Slow Down

I’VE ALWAYS PRIDED MYSELF on how much work and stress I could handle.

For a good portion of my life, I brought this mentality into church. As a junior high advisor, I led Friday night fellowship, hung out with kids on Saturdays, trained the youth worship team, taught Sunday School, and hosted our youth Sunday service. I also somehow juggled a full-time college load, a part-time internship in public relations, and work for INHERITANCE.

There were definitely those around me who were concerned — but their worries were drowned out by the louder, more enthusiastic praises of those clearly impressed by my abilities. I had energy, charisma, and drive. I was also smart enough to say the right things, to point to God like a rapper on the stage of the MTV Awards, rather than revealing that I enjoyed feeding my ego.

But as these things tend to go, everything eventually began to unravel. I soon found myself sitting in my pastor’s office, hearing the suggestion that I should take a sabbatical.

I didn’t understand. Sabbath was for those who were burned out, for those who were weaker and needed to take a break. I, on the other hand, had always been able to power through, had always been able to summon that last bit of willpower to make it to the top. But I begrudgingly accepted.

Sabbath was for those who were burned out, for those who were weaker and needed to take a break.

That forced sabbatical changed my life, and its impact was immediate. It was the first time I remembered eating a good breakfast on a Sunday morning. I didn’t feel like I was in a mad rush to get out the door. I even found time to read some magazines I had saved but never felt like I had enough time to open.

That first Sunday was like a fresh breath of clean, cold mountain air, cutting straight to my lungs and waking up something in my soul. As it blew, it revealed to me things I had never taken the time to notice.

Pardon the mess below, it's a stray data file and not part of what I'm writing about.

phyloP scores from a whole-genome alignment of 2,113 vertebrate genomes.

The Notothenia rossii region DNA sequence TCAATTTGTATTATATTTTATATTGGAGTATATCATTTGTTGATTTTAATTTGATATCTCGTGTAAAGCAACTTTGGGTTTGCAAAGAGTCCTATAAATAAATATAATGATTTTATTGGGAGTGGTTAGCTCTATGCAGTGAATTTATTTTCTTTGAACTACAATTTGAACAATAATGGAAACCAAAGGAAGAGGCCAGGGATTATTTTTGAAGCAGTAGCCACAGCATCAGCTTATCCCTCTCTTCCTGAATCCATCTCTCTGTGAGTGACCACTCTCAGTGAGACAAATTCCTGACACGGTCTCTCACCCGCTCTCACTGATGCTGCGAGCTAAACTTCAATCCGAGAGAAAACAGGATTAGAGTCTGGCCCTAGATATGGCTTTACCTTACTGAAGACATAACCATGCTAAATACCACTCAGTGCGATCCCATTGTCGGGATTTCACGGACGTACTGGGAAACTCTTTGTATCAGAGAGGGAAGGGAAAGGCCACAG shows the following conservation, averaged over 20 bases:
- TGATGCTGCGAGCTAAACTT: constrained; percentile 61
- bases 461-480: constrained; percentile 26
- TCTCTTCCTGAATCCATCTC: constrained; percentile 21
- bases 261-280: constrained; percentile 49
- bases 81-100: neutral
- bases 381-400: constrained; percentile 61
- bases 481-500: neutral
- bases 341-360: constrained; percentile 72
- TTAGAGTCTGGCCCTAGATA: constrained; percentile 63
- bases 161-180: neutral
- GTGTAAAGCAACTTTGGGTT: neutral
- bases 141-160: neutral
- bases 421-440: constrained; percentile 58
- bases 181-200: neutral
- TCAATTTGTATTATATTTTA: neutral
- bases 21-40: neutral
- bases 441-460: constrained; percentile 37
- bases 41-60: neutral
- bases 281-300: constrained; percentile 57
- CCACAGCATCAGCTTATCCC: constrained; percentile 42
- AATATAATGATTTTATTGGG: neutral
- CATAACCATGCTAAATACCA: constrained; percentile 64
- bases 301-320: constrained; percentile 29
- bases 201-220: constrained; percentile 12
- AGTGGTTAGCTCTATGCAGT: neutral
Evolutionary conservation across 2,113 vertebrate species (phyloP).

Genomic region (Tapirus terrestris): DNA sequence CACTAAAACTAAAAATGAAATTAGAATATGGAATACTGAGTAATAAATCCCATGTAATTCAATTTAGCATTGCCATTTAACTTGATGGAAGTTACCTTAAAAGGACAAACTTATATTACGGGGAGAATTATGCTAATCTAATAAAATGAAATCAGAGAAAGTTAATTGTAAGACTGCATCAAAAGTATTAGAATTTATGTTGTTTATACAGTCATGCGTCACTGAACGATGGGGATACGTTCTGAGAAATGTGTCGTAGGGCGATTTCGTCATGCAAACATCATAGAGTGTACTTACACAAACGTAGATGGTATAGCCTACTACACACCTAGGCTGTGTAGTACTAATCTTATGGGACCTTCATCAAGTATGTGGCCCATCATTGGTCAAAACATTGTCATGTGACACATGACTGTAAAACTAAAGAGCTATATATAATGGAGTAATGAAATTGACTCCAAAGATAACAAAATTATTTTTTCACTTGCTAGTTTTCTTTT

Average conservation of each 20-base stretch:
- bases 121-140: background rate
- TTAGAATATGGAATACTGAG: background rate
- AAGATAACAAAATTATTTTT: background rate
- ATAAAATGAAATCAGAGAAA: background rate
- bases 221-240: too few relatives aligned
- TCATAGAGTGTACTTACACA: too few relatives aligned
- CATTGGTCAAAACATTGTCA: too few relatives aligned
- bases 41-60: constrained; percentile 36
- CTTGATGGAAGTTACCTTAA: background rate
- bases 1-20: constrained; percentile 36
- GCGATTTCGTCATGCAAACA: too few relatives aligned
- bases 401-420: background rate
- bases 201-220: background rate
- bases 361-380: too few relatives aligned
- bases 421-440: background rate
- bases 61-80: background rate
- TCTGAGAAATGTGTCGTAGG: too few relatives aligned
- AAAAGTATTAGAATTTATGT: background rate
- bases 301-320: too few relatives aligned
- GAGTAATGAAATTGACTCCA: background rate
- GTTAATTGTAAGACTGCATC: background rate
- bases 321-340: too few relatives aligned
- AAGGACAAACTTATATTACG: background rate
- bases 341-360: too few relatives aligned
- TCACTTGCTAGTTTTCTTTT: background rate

I realized that in my busyness, my life had been suffering because of work. My personal, romantic, and communal lives were all in shambles — and probably my ministry too. I had no community and wasn’t being fed, but I was so driven by the idea of making a difference in the world. I justified my personal sacrifices by seeing myself as a martyr sacrificing my body and health for the kingdom.

It felt unnatural to stop working. It was a waste of time! I could have been helping someone or doing something. I could have been proving that I was a person worthy of God’s love.

Sabbath, as it turns out, is a waste of time. It is about not working. It is trusting that somehow, some way, God will take care of it. That even when we’re not getting anything done, we can still experience God’s grace in our lives. In a society and culture, where work defines so much of who we are, Sabbath is an entire reorientation of how we understand our lives in relation to God. It is a grace-filled way of living life.

Sabbath, as it turns out, is a waste of time.

May you experience more of God’s grace in your life, and may you find the grace to slow down, even when it seems impossible to do so.

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